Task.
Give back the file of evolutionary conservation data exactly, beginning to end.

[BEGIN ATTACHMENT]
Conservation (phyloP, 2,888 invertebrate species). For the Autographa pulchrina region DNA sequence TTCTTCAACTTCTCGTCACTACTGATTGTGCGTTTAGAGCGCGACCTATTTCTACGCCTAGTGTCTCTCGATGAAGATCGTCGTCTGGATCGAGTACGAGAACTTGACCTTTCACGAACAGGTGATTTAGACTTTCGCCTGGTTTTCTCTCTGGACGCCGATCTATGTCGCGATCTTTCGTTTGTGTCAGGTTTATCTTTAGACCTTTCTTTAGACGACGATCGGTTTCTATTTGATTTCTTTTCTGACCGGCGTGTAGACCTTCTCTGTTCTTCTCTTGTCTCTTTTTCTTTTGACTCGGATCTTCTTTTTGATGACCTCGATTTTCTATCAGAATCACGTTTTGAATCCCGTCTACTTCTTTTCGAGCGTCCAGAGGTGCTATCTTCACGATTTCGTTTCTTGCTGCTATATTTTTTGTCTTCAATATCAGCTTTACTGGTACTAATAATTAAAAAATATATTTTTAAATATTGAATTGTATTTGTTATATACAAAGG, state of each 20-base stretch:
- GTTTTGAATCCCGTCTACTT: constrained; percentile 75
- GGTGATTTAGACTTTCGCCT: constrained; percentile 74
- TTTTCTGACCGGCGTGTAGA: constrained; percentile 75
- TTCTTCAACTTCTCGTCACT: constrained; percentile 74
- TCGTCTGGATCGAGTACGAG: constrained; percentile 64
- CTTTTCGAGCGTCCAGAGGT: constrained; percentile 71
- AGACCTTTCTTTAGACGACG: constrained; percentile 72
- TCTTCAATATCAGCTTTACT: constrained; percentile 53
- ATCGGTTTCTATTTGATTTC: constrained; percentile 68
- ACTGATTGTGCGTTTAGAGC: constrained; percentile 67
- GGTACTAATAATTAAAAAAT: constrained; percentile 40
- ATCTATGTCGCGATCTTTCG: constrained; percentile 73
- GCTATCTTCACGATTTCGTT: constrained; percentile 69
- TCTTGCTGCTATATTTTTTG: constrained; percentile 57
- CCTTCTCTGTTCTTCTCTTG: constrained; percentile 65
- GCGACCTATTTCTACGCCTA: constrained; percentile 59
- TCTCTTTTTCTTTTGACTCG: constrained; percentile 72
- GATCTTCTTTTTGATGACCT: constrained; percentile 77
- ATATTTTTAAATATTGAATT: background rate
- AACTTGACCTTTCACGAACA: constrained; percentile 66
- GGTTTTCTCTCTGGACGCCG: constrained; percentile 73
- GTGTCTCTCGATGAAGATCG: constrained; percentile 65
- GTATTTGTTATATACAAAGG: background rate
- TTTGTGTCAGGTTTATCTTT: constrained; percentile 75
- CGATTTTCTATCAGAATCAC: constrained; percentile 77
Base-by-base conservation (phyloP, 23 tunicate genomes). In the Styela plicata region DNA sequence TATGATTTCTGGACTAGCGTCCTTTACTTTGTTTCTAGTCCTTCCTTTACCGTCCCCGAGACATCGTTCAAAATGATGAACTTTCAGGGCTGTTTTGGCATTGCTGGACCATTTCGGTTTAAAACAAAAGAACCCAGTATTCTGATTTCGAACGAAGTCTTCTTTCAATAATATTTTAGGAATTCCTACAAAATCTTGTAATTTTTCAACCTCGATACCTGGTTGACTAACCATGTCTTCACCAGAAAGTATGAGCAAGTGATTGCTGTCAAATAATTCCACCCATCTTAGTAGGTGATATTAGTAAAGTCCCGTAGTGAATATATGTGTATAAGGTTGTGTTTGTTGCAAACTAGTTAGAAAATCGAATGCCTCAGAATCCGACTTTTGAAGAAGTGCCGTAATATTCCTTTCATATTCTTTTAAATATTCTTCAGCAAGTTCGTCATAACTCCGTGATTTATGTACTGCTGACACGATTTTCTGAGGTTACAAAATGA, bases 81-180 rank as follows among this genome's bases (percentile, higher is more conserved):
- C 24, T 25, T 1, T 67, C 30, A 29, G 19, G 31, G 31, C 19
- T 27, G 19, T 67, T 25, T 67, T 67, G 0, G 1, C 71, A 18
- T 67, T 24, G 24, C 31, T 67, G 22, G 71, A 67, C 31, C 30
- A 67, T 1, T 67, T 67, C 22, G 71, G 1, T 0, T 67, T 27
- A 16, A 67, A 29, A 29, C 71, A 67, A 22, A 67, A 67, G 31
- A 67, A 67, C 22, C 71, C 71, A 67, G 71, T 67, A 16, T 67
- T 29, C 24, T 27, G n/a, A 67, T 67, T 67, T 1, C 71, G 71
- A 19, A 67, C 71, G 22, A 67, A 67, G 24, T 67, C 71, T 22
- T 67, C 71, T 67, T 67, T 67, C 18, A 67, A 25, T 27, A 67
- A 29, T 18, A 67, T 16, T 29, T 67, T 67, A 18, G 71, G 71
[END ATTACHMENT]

Conservation (phyloP, 2,888 invertebrate species). For the Autographa pulchrina region DNA sequence TTCTTCAACTTCTCGTCACTACTGATTGTGCGTTTAGAGCGCGACCTATTTCTACGCCTAGTGTCTCTCGATGAAGATCGTCGTCTGGATCGAGTACGAGAACTTGACCTTTCACGAACAGGTGATTTAGACTTTCGCCTGGTTTTCTCTCTGGACGCCGATCTATGTCGCGATCTTTCGTTTGTGTCAGGTTTATCTTTAGACCTTTCTTTAGACGACGATCGGTTTCTATTTGATTTCTTTTCTGACCGGCGTGTAGACCTTCTCTGTTCTTCTCTTGTCTCTTTTTCTTTTGACTCGGATCTTCTTTTTGATGACCTCGATTTTCTATCAGAATCACGTTTTGAATCCCGTCTACTTCTTTTCGAGCGTCCAGAGGTGCTATCTTCACGATTTCGTTTCTTGCTGCTATATTTTTTGTCTTCAATATCAGCTTTACTGGTACTAATAATTAAAAAATATATTTTTAAATATTGAATTGTATTTGTTATATACAAAGG, state of each 20-base stretch:
- GTTTTGAATCCCGTCTACTT: constrained; percentile 75
- GGTGATTTAGACTTTCGCCT: constrained; percentile 74
- TTTTCTGACCGGCGTGTAGA: constrained; percentile 75
- TTCTTCAACTTCTCGTCACT: constrained; percentile 74
- TCGTCTGGATCGAGTACGAG: constrained; percentile 64
- CTTTTCGAGCGTCCAGAGGT: constrained; percentile 71
- AGACCTTTCTTTAGACGACG: constrained; percentile 72
- TCTTCAATATCAGCTTTACT: constrained; percentile 53
- ATCGGTTTCTATTTGATTTC: constrained; percentile 68
- ACTGATTGTGCGTTTAGAGC: constrained; percentile 67
- GGTACTAATAATTAAAAAAT: constrained; percentile 40
- ATCTATGTCGCGATCTTTCG: constrained; percentile 73
- GCTATCTTCACGATTTCGTT: constrained; percentile 69
- TCTTGCTGCTATATTTTTTG: constrained; percentile 57
- CCTTCTCTGTTCTTCTCTTG: constrained; percentile 65
- GCGACCTATTTCTACGCCTA: constrained; percentile 59
- TCTCTTTTTCTTTTGACTCG: constrained; percentile 72
- GATCTTCTTTTTGATGACCT: constrained; percentile 77
- ATATTTTTAAATATTGAATT: background rate
- AACTTGACCTTTCACGAACA: constrained; percentile 66
- GGTTTTCTCTCTGGACGCCG: constrained; percentile 73
- GTGTCTCTCGATGAAGATCG: constrained; percentile 65
- GTATTTGTTATATACAAAGG: background rate
- TTTGTGTCAGGTTTATCTTT: constrained; percentile 75
- CGATTTTCTATCAGAATCAC: constrained; percentile 77
Base-by-base conservation (phyloP, 23 tunicate genomes). In the Styela plicata region DNA sequence TATGATTTCTGGACTAGCGTCCTTTACTTTGTTTCTAGTCCTTCCTTTACCGTCCCCGAGACATCGTTCAAAATGATGAACTTTCAGGGCTGTTTTGGCATTGCTGGACCATTTCGGTTTAAAACAAAAGAACCCAGTATTCTGATTTCGAACGAAGTCTTCTTTCAATAATATTTTAGGAATTCCTACAAAATCTTGTAATTTTTCAACCTCGATACCTGGTTGACTAACCATGTCTTCACCAGAAAGTATGAGCAAGTGATTGCTGTCAAATAATTCCACCCATCTTAGTAGGTGATATTAGTAAAGTCCCGTAGTGAATATATGTGTATAAGGTTGTGTTTGTTGCAAACTAGTTAGAAAATCGAATGCCTCAGAATCCGACTTTTGAAGAAGTGCCGTAATATTCCTTTCATATTCTTTTAAATATTCTTCAGCAAGTTCGTCATAACTCCGTGATTTATGTACTGCTGACACGATTTTCTGAGGTTACAAAATGA, bases 81-180 rank as follows among this genome's bases (percentile, higher is more conserved):
- C 24, T 25, T 1, T 67, C 30, A 29, G 19, G 31, G 31, C 19
- T 27, G 19, T 67, T 25, T 67, T 67, G 0, G 1, C 71, A 18
- T 67, T 24, G 24, C 31, T 67, G 22, G 71, A 67, C 31, C 30
- A 67, T 1, T 67, T 67, C 22, G 71, G 1, T 0, T 67, T 27
- A 16, A 67, A 29, A 29, C 71, A 67, A 22, A 67, A 67, G 31
- A 67, A 67, C 22, C 71, C 71, A 67, G 71, T 67, A 16, T 67
- T 29, C 24, T 27, G n/a, A 67, T 67, T 67, T 1, C 71, G 71
- A 19, A 67, C 71, G 22, A 67, A 67, G 24, T 67, C 71, T 22
- T 67, C 71, T 67, T 67, T 67, C 18, A 67, A 25, T 27, A 67
- A 29, T 18, A 67, T 16, T 29, T 67, T 67, A 18, G 71, G 71